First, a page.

Here is a very interesting new paper on the informal economy by Andrei Shleifer and Rafeal la Porta. It is great to see two prominent economists write on the subject. The abstract gives an overview of the first half of the paper:
We establish five facts about the informal economy in developing countries. First, it is huge, reaching about half of the total in the poorest countries. Second, it has extremely low productivity compared to the formal economy: informal firms are typically small, inefficient, and run by poorly educated entrepreneurs. Third, although avoidance of taxes and regulations is an important reason for informality, the productivity of informal firms is too low for them to thrive in the formal sector. Lowering registration costs neither brings many informal firms into the formal sector, nor unleashes economic growth. Fourth, the informal economy is largely disconnected from the formal economy. Informal firms rarely transition to formality, and continue their existence, often for years or even decades, without much growth or improvement. Fifth, as countries grow and develop, the informal economy eventually shrinks, and the formal economy comes to dominate economic life.
I found the second half more interesting. They critique Hernando de Soto, who argues informal economies are an untapped reservoir of potential constrained by regulations. Because of the need for business permits and government recognition of property they are unable to enter the formal economy. Shleifer and la Porta find that most informal businesses are constrained by finance, not regulation, and fail to enter the formal economy. This suggests the problem is not regulation. Instead, they conclude:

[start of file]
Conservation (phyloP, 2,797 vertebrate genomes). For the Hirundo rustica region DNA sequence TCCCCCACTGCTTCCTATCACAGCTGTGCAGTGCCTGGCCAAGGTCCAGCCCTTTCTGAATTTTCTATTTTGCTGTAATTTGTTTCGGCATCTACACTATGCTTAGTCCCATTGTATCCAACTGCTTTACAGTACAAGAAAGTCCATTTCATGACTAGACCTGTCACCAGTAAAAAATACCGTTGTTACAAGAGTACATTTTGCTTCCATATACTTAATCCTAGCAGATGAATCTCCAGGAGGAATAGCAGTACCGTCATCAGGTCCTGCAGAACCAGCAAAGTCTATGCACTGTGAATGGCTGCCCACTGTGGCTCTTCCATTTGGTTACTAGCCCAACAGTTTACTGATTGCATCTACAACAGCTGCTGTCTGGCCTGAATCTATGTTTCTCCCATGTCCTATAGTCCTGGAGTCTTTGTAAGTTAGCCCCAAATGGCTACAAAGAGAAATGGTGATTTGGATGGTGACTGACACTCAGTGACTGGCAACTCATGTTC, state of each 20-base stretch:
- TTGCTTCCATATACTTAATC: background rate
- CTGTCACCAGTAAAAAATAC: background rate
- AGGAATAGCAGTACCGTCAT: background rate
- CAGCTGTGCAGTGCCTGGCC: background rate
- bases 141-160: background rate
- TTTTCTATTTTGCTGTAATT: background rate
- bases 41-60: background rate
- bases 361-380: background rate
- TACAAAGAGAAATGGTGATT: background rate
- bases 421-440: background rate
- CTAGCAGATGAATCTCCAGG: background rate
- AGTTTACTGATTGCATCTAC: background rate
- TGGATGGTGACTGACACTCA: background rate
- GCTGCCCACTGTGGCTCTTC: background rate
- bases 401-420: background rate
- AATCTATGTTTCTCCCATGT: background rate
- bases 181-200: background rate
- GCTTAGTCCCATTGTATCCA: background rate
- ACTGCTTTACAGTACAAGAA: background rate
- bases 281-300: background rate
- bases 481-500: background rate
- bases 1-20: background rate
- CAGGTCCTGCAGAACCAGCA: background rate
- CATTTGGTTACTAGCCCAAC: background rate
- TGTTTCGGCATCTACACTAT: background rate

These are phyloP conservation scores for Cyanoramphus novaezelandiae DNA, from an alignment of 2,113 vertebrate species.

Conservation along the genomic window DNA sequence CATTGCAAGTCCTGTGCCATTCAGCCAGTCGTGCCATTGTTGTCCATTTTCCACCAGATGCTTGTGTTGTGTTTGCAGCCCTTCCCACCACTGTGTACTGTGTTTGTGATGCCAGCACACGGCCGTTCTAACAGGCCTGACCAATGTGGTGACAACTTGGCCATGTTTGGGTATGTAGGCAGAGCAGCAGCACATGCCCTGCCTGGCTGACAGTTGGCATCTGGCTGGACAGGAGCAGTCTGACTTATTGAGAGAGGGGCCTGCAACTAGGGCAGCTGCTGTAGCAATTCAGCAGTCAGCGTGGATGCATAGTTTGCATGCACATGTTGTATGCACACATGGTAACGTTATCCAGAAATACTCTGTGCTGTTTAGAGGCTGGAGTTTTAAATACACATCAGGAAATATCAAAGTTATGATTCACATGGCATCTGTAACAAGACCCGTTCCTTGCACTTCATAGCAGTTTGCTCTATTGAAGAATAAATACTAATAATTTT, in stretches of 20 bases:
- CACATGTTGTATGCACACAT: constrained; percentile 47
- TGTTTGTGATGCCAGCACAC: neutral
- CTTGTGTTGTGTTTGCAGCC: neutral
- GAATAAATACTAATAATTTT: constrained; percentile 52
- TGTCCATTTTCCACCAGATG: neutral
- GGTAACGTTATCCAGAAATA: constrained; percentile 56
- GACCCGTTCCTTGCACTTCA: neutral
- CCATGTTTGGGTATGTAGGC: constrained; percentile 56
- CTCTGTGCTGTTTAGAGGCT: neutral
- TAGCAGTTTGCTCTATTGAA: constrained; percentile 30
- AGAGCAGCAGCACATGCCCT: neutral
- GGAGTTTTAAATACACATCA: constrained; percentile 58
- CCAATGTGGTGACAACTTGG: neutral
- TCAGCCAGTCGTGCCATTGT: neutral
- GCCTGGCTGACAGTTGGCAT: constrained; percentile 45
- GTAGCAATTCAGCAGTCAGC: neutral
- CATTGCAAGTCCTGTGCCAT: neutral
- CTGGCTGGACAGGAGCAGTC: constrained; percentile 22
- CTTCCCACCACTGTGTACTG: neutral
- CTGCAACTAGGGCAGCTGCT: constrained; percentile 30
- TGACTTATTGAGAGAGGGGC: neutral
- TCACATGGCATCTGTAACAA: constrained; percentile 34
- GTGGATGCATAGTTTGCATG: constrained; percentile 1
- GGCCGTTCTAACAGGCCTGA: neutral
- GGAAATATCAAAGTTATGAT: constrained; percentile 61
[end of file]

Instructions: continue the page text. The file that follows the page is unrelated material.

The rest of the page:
The evidence suggests that an important bottleneck to economic growth is not the supply of better educated workers; indeed, at least on many observable characteristics the workers are rather similar in informal and formal firms. Rather, the bottleneck is the supply of educated entrepreneurs – people who can run productive businesses. These entrepreneurs create and expand modern businesses with which informal firms, despite all their benefits of avoiding taxes and regulations, simply cannot compete.
This is largely consistent with my experience during the last week in Honduras. I was interviewing with a firm run by an Italian. In his words, the firm imports business models from middle income countries, Mexico and Argentina, to low income countries, Honduras, Guatemala, and Nicaragua. His success, without substantial changes in economic freedom, suggests the problem is not institutional, but entrepreneurial. I very much look forward to more research along these lines.